Our schools are in a world of hurt, and it’s our fault

What are we doing?

The Philadelphia schools just laid off another 1,400 people, on top of more than 1,800 last year.

The Chester-Upland schools are flat broke. Teachers there are working for free right to keep classrooms open. Repeat, for free.

And the Catholic school system announced closings of nearly 50 schools in the Philadelphia region. 

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What in the world are we doing?

I say we, I stress we, because it’s too easy, way too easy, to treat this slow-motion cataclysm hitting our country’s education system as the fault of Them.

Different people have different Thems they like to blame: teachers unions, absentee parents, secular humanists, unfeeling politicians, or that handy, unholy trinity: waste, fraud and abuse.

This misses the point.

Educating our children is our collective, communal responsibility. All of us have a stake, if we want to have any hope of living in a civil, decent, productive society.

And we, folks, are flunking our responsibility.

We are selfish. We are cheap. We want it to be somebody else’s job.  We chase phantoms and delusions. In the end, it’s on us.

Tom Corbett is a pretty bland guy. If you haven’t heard of him, he’s governor of what used to be called the Commonwealth of Pennsylvania, but is now apparently the Everymanforhimself of Pennsylvania.

Yep, Corbett sure is dull, but he said something infuriating last week. This man, who swore to uphold a constitution that promises every child in Pennsylvania a quality education, told a Philly talk show host that he felt no need to help the Chester schools “just because they don’t know how to control spending their money.”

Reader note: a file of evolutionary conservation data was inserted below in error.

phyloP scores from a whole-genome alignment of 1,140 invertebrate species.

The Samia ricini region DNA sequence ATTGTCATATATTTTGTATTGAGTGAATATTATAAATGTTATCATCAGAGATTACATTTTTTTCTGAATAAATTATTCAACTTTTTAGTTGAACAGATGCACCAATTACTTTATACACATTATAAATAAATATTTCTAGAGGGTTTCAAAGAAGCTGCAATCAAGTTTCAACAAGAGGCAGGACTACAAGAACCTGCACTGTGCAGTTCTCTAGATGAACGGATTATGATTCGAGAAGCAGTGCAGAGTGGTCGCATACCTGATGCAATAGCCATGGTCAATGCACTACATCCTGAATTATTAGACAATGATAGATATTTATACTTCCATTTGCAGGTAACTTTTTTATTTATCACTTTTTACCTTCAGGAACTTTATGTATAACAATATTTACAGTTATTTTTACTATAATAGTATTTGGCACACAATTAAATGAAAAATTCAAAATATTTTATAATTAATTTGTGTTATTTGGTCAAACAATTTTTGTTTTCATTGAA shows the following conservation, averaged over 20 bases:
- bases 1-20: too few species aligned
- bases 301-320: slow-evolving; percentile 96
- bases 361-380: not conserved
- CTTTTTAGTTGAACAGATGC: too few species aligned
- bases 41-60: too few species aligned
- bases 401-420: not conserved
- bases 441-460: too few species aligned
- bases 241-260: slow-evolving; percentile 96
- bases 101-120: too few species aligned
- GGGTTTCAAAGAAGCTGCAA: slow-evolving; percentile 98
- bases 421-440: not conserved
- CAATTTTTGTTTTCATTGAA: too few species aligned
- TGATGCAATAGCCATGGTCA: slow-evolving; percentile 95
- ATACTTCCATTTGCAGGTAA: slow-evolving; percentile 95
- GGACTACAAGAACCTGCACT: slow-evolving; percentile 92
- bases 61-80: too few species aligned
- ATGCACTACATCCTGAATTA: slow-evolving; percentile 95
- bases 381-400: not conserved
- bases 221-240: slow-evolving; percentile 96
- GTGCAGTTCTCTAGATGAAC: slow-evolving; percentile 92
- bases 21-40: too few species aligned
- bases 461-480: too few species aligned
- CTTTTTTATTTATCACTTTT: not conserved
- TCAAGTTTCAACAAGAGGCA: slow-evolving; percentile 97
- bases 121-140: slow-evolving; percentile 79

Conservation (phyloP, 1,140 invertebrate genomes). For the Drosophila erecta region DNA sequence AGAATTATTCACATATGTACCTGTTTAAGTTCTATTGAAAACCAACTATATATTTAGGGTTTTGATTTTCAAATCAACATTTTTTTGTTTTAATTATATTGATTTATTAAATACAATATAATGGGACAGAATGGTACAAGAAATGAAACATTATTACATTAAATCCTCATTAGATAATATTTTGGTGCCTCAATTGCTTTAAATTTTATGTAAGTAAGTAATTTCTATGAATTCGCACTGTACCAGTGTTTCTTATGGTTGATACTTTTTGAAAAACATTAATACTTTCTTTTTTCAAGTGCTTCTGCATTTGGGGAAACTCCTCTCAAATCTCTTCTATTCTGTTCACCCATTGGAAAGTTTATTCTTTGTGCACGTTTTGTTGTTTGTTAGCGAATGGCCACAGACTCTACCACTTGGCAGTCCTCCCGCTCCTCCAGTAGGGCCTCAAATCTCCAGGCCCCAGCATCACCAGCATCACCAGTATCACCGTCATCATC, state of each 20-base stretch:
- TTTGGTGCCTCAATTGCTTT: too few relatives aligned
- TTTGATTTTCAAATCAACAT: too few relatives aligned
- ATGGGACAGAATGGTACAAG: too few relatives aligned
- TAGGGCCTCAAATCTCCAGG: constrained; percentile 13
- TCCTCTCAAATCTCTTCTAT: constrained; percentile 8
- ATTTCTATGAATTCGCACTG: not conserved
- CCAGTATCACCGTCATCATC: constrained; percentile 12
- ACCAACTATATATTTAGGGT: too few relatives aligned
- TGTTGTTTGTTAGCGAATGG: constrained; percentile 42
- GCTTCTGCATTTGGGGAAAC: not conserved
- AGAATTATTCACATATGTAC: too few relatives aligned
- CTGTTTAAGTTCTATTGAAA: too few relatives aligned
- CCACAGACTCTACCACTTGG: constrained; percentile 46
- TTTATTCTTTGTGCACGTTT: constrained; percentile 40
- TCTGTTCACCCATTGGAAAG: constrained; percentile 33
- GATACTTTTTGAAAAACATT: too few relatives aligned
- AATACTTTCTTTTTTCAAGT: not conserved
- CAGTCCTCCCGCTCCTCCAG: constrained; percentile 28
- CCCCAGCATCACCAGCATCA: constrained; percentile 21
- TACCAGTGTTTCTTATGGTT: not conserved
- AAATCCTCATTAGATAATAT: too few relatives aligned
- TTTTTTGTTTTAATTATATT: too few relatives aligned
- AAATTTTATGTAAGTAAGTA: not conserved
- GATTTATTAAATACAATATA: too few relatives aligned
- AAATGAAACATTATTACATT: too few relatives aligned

That statement betrays either culpable ignorance, or breathtaking deceit. Does the governor not know that for much of the last decade his state government has either been directly running the Chester schools, or supervising them in a receivership? So its woes are at least as much Harrisburg’s fault as any local players.

Beyond that, the fiscal crisis is rooted in decisions made by Harrisburg. In the short run, Corbett’s first state budget included a massive, historic disinvestment in public education. Longer term, Chester, like poorer towns around the state, has long suffered from the state’s refusal to replace the property tax with a fairer, more effective system to pay for education.

In a democracy, such failures are things we all have to own. We could vote for people with the guts to run and pay for our schools properly. But we don’t. We vote for people who cut a billion dollars from education, then blame the victims.

Those politicians should be ashamed of themselves.

But so should we.

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